Today is the one year anniversary of the explosion on the Deepwater Horizon rig, which caused the deaths of 11 people and the largest oil spill in U.S. history. BP and its CEO Bob Dudley have used the anniversary to speak to the developments over the past year and to express the company’s ongoing regret over the spill.
The BP homepage has a message from Dudley front and center, with a longer column written by the chief exec published in today’s Wall Street Journal that talks about the funding BP has chipped in to correct the problems caused by the spill, increased safety measures implemented, and new experts that have been brought on board to ensure that an accident doesn’t happen again. A video on the BP site also discusses what has happened over the past year.
We recently reported that BP’s reputation, while still pretty bad, appears to be on the upswing. BP’s efforts may deserve part of the credit. But other forces seem to be aiding the oil giant in its reputation recovery.
For one, many people have redirected their anger and blame away from BP and towards Congress for inaction after the spill. The Huffington Post has a long article about the lack of legislation in the wake of the explosion. And according to the Washington Post blog, the bickering in Congress continues.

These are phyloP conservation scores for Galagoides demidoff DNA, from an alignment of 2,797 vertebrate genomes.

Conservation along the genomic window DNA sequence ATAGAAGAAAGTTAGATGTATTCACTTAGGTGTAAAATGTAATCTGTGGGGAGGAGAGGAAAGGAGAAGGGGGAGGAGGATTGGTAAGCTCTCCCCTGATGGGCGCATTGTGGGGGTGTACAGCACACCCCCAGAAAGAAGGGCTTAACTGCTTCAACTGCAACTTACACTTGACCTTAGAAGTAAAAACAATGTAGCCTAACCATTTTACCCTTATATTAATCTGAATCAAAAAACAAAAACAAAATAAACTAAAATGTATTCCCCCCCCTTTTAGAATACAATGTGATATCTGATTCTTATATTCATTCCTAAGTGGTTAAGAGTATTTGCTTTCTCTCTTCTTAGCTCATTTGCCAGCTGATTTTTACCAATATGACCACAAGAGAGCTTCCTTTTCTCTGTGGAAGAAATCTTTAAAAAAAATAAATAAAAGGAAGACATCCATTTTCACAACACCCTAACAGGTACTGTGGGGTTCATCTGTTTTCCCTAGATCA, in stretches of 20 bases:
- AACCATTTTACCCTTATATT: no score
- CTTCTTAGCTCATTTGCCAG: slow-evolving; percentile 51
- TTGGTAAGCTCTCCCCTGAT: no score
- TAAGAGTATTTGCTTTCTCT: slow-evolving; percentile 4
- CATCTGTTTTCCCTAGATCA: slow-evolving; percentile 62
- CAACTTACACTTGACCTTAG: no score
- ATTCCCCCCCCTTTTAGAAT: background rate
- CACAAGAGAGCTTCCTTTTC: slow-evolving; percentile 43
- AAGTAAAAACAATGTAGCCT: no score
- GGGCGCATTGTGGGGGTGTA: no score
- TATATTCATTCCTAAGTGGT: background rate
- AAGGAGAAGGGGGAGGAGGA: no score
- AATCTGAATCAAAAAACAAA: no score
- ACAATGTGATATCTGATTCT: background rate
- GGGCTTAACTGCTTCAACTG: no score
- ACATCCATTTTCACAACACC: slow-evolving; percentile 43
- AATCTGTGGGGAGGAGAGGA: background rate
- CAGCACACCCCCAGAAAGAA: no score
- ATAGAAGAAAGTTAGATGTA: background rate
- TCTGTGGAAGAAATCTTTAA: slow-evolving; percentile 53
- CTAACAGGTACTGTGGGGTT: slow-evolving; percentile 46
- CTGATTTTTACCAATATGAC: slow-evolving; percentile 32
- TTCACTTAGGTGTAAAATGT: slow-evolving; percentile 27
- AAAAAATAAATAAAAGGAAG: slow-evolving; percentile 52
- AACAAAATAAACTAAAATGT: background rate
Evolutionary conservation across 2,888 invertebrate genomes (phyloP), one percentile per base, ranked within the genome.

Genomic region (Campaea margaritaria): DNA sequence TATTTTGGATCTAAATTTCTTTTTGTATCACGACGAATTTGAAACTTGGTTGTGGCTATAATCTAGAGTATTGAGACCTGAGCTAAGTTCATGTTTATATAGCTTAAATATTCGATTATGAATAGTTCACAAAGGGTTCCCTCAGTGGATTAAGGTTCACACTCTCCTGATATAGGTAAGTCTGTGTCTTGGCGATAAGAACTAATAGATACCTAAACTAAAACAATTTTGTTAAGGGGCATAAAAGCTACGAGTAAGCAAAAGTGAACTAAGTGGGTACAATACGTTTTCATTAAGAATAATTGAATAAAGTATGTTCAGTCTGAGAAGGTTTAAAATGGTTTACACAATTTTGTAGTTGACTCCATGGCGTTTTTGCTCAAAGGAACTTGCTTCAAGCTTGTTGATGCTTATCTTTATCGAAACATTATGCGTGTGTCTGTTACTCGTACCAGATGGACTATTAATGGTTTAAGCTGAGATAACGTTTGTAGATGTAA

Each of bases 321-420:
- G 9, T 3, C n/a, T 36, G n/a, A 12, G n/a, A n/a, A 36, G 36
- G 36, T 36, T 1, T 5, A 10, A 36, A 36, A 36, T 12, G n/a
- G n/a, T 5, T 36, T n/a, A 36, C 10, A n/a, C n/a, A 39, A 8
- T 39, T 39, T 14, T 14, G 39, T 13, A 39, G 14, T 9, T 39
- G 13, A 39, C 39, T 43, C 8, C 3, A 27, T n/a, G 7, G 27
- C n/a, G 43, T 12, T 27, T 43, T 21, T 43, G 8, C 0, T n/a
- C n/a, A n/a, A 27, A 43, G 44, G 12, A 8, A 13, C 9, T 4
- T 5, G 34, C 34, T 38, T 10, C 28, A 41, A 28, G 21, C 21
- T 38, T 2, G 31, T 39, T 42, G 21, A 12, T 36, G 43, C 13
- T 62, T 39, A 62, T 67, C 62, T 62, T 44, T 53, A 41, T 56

That blog post also says that people have had a change of heart about drilling. According to a CNN poll, 69 percent now favor offshore drilling. Higher gas prices will surely be impacting that conversation going forward.
And in an effort to help with the recovery of the Gulf region, there’s been a lot of talk from local leaders, including Gov. Bobby Jindal on how clean the waters are, how safe it is to come down for a visit, and how great the seafood from the region is.
Still, there are those, like the NAACP with its recent report, that talk about the medical and socioeconomic impact the spill had. Some, like this columnist for Politico, still maintain that we don’t yet know the full effect of the massive oil spill. And The Guardian, as part of its anniversary wrap up, also includes a story about attempts by BP to manipulate research into the aftermath.
So while outrage may have abated, there’s still work to be done on a variety of levels.